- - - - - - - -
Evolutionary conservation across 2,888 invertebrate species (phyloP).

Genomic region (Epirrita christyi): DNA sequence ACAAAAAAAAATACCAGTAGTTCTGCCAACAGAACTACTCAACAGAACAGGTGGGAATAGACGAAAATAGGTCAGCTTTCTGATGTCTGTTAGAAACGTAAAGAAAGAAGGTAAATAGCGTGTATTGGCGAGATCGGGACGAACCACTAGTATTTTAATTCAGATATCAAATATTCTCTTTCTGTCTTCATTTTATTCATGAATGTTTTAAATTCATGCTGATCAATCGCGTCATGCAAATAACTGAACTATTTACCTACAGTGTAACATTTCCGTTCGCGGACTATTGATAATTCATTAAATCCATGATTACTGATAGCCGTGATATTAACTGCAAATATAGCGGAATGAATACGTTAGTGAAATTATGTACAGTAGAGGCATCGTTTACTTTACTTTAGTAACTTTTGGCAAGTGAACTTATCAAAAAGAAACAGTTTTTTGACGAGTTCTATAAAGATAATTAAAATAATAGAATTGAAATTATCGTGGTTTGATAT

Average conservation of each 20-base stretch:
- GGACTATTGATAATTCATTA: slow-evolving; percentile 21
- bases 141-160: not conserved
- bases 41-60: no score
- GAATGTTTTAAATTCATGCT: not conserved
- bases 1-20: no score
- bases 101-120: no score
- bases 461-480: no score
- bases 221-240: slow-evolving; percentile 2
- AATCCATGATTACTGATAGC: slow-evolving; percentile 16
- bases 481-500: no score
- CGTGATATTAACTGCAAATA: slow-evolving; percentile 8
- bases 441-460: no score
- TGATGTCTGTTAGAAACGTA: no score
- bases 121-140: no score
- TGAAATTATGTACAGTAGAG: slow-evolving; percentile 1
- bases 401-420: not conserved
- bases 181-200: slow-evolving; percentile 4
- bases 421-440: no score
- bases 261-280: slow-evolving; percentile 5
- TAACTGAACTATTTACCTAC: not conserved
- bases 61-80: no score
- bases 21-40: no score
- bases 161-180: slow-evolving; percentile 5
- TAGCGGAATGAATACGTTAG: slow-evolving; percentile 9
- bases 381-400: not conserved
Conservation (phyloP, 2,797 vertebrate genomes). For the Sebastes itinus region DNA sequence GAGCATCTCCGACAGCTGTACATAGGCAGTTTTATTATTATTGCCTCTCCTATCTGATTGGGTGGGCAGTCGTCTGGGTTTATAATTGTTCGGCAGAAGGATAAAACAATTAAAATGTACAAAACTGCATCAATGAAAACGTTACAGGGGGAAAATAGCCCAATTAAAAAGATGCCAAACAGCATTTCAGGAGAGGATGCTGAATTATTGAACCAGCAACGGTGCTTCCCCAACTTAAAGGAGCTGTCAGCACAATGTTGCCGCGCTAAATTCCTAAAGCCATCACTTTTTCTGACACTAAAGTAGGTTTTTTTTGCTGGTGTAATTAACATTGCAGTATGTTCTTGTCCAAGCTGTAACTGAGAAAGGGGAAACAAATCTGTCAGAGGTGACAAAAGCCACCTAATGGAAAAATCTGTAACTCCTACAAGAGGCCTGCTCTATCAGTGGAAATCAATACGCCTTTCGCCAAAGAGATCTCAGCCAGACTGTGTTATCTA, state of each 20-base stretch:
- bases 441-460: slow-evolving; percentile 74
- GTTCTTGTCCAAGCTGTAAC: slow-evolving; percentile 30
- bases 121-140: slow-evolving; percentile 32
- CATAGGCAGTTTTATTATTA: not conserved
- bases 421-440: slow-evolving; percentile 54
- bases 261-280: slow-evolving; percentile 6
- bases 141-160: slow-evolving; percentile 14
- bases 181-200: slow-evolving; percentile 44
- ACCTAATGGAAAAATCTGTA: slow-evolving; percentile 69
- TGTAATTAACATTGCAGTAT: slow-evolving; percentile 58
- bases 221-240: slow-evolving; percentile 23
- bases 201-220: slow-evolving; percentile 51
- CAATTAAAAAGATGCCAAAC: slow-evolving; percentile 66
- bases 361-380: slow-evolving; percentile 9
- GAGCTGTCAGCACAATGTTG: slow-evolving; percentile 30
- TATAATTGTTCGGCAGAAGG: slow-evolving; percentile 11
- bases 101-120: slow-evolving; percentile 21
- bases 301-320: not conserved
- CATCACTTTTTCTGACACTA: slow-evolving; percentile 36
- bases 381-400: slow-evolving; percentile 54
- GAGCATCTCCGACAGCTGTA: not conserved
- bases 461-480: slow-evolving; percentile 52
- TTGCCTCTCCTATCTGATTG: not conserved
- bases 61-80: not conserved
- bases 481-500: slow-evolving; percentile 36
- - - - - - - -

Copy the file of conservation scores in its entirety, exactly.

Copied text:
Evolutionary conservation across 2,888 invertebrate species (phyloP).

Genomic region (Epirrita christyi): DNA sequence ACAAAAAAAAATACCAGTAGTTCTGCCAACAGAACTACTCAACAGAACAGGTGGGAATAGACGAAAATAGGTCAGCTTTCTGATGTCTGTTAGAAACGTAAAGAAAGAAGGTAAATAGCGTGTATTGGCGAGATCGGGACGAACCACTAGTATTTTAATTCAGATATCAAATATTCTCTTTCTGTCTTCATTTTATTCATGAATGTTTTAAATTCATGCTGATCAATCGCGTCATGCAAATAACTGAACTATTTACCTACAGTGTAACATTTCCGTTCGCGGACTATTGATAATTCATTAAATCCATGATTACTGATAGCCGTGATATTAACTGCAAATATAGCGGAATGAATACGTTAGTGAAATTATGTACAGTAGAGGCATCGTTTACTTTACTTTAGTAACTTTTGGCAAGTGAACTTATCAAAAAGAAACAGTTTTTTGACGAGTTCTATAAAGATAATTAAAATAATAGAATTGAAATTATCGTGGTTTGATAT

Average conservation of each 20-base stretch:
- GGACTATTGATAATTCATTA: slow-evolving; percentile 21
- bases 141-160: not conserved
- bases 41-60: no score
- GAATGTTTTAAATTCATGCT: not conserved
- bases 1-20: no score
- bases 101-120: no score
- bases 461-480: no score
- bases 221-240: slow-evolving; percentile 2
- AATCCATGATTACTGATAGC: slow-evolving; percentile 16
- bases 481-500: no score
- CGTGATATTAACTGCAAATA: slow-evolving; percentile 8
- bases 441-460: no score
- TGATGTCTGTTAGAAACGTA: no score
- bases 121-140: no score
- TGAAATTATGTACAGTAGAG: slow-evolving; percentile 1
- bases 401-420: not conserved
- bases 181-200: slow-evolving; percentile 4
- bases 421-440: no score
- bases 261-280: slow-evolving; percentile 5
- TAACTGAACTATTTACCTAC: not conserved
- bases 61-80: no score
- bases 21-40: no score
- bases 161-180: slow-evolving; percentile 5
- TAGCGGAATGAATACGTTAG: slow-evolving; percentile 9
- bases 381-400: not conserved
Conservation (phyloP, 2,797 vertebrate genomes). For the Sebastes itinus region DNA sequence GAGCATCTCCGACAGCTGTACATAGGCAGTTTTATTATTATTGCCTCTCCTATCTGATTGGGTGGGCAGTCGTCTGGGTTTATAATTGTTCGGCAGAAGGATAAAACAATTAAAATGTACAAAACTGCATCAATGAAAACGTTACAGGGGGAAAATAGCCCAATTAAAAAGATGCCAAACAGCATTTCAGGAGAGGATGCTGAATTATTGAACCAGCAACGGTGCTTCCCCAACTTAAAGGAGCTGTCAGCACAATGTTGCCGCGCTAAATTCCTAAAGCCATCACTTTTTCTGACACTAAAGTAGGTTTTTTTTGCTGGTGTAATTAACATTGCAGTATGTTCTTGTCCAAGCTGTAACTGAGAAAGGGGAAACAAATCTGTCAGAGGTGACAAAAGCCACCTAATGGAAAAATCTGTAACTCCTACAAGAGGCCTGCTCTATCAGTGGAAATCAATACGCCTTTCGCCAAAGAGATCTCAGCCAGACTGTGTTATCTA, state of each 20-base stretch:
- bases 441-460: slow-evolving; percentile 74
- GTTCTTGTCCAAGCTGTAAC: slow-evolving; percentile 30
- bases 121-140: slow-evolving; percentile 32
- CATAGGCAGTTTTATTATTA: not conserved
- bases 421-440: slow-evolving; percentile 54
- bases 261-280: slow-evolving; percentile 6
- bases 141-160: slow-evolving; percentile 14
- bases 181-200: slow-evolving; percentile 44
- ACCTAATGGAAAAATCTGTA: slow-evolving; percentile 69
- TGTAATTAACATTGCAGTAT: slow-evolving; percentile 58
- bases 221-240: slow-evolving; percentile 23
- bases 201-220: slow-evolving; percentile 51
- CAATTAAAAAGATGCCAAAC: slow-evolving; percentile 66
- bases 361-380: slow-evolving; percentile 9
- GAGCTGTCAGCACAATGTTG: slow-evolving; percentile 30
- TATAATTGTTCGGCAGAAGG: slow-evolving; percentile 11
- bases 101-120: slow-evolving; percentile 21
- bases 301-320: not conserved
- CATCACTTTTTCTGACACTA: slow-evolving; percentile 36
- bases 381-400: slow-evolving; percentile 54
- GAGCATCTCCGACAGCTGTA: not conserved
- bases 461-480: slow-evolving; percentile 52
- TTGCCTCTCCTATCTGATTG: not conserved
- bases 61-80: not conserved
- bases 481-500: slow-evolving; percentile 36